flooding in early 2014 where villages were cut off and farms abandoned for weeks. There was even an express train marooned in the middle of the floods. The canal showed nothing this. We found much of a byegone age with elderly bridges, old houses and pill boxes, relics of the last war.
Leaving the canal at NCN339, we came to Moorland, one of the flooded villages and the cycle route
crossed a dyke still under repair where we needed to carry our bikes.
Burrowbridge is a small village in the middle of the Levels. In front is an articial drain and behind is the Mump, a mound with a church on top. "Shall we stop for lunch?" I ask. "It is too early" comes the reply but it was 2:1 and we stopped.
The King Alfred must lay claim to be a national treasure. It turns out that this unassuming inn was the centre of activity during the floods helping people with food and shelter. A girl on a bike with electric gears was outside and said she was hoping to reach Simonsbath. Inside it felt very homely with log fire, many guests, welcoming staff and meals for a fiver. I had a Somerset Smokie, smoked haddock in rich creamy sauce cooked as if it had just come off a North Sea trawler. The girl with the electric geared bike said not go to Muchelney as the cycle route was completely impassable.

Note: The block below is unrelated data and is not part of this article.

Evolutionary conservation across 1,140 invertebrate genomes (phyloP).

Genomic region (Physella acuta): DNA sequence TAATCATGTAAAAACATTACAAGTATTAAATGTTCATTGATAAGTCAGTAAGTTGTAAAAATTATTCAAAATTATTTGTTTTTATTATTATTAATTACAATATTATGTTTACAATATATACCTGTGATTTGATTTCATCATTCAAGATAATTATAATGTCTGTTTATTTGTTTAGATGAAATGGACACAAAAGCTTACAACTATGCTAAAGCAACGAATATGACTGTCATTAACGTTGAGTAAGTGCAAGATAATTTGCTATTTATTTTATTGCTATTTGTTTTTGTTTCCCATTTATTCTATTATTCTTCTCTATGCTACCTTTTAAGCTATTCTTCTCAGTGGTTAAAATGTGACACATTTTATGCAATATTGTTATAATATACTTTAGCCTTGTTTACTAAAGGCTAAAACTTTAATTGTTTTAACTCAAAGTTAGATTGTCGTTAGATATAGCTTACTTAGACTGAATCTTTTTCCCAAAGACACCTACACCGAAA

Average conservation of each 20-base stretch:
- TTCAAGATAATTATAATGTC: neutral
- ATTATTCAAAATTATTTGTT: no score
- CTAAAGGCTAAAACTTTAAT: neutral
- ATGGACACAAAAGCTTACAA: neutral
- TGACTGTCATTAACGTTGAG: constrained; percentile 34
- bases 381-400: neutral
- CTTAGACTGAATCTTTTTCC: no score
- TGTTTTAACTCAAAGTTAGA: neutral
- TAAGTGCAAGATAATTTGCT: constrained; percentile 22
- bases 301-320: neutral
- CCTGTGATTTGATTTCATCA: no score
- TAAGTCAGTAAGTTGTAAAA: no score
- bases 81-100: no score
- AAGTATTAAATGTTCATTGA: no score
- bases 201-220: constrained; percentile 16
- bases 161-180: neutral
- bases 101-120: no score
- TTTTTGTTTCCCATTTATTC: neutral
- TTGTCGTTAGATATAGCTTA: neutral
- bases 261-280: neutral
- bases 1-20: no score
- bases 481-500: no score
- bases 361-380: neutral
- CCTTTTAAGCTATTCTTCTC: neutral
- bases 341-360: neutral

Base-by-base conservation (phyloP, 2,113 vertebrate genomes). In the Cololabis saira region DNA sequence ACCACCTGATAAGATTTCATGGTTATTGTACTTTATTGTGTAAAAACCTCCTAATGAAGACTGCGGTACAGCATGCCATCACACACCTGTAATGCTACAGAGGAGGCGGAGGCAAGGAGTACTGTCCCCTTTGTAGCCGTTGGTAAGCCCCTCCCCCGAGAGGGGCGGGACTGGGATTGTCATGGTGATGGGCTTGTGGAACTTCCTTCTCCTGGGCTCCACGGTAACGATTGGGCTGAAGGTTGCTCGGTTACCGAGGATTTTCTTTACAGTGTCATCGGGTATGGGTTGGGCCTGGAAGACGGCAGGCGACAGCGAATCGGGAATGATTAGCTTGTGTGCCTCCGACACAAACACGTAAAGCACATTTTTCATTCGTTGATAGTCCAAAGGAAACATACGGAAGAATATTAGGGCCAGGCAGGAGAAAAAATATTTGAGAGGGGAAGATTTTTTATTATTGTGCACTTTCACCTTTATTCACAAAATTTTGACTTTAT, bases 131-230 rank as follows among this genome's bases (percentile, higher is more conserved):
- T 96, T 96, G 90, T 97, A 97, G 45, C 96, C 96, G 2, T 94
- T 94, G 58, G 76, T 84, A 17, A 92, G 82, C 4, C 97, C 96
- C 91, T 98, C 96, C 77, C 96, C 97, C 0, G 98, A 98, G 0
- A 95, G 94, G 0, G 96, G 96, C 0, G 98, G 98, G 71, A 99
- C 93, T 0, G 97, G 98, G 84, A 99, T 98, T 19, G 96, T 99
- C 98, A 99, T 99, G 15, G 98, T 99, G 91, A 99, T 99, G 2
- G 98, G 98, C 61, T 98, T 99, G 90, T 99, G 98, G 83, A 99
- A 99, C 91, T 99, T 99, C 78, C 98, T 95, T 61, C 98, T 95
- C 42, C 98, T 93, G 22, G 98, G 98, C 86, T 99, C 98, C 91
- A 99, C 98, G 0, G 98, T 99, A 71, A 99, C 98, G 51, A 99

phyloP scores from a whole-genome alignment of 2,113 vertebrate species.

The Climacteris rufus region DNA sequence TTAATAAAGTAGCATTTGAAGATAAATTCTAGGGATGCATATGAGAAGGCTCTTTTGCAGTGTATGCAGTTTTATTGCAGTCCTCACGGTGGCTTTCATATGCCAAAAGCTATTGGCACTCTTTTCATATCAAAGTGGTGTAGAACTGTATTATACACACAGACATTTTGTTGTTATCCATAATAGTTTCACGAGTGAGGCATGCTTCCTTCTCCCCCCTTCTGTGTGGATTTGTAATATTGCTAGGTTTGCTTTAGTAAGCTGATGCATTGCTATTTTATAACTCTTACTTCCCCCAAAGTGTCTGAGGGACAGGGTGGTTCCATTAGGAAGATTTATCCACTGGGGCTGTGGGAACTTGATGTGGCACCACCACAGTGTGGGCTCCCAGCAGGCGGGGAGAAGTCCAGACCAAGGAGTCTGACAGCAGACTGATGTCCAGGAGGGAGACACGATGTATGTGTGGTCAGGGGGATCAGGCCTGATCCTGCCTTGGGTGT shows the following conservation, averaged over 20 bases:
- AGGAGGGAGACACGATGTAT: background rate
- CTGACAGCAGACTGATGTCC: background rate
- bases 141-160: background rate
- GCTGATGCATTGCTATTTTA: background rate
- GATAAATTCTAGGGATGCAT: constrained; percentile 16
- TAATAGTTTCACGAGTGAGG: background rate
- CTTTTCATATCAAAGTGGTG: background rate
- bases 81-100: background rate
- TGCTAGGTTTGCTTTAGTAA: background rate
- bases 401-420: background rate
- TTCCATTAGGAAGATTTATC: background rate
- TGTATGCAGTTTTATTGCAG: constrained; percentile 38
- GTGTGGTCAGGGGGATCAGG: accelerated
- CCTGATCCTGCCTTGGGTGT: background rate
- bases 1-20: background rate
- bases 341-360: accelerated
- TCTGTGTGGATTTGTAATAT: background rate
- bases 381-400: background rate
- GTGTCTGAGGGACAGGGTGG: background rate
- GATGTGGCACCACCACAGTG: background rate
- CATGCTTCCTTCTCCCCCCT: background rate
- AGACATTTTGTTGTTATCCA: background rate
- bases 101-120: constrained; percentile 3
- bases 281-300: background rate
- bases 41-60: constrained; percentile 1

We carried on to Langport where we joined the South Somerset Cycle Route through Somerton and overnight at Sherborne. The Levels turned into light hills and the hedge rows were alive with primroses. There was one large hill to climb just before Sherborne.
We now follow NCN26 and want a coffee. "Nothing will be open. It is Sunday" I hear. "There might be a pub but are we too early?" We arrive at the small village of Halstock where The Community Shop is open. This is another delightful sleepy village and we were made most welcome with coffee costing just 50p.
We cross the Dorset Downs and drop into a valley to discover the River Frome. Much of our path is now truly off road meandering along farm tracks. Some of the houses are made from flint. The river is a chalk stream and I wonder if it is full of wild trout and possibly grayling.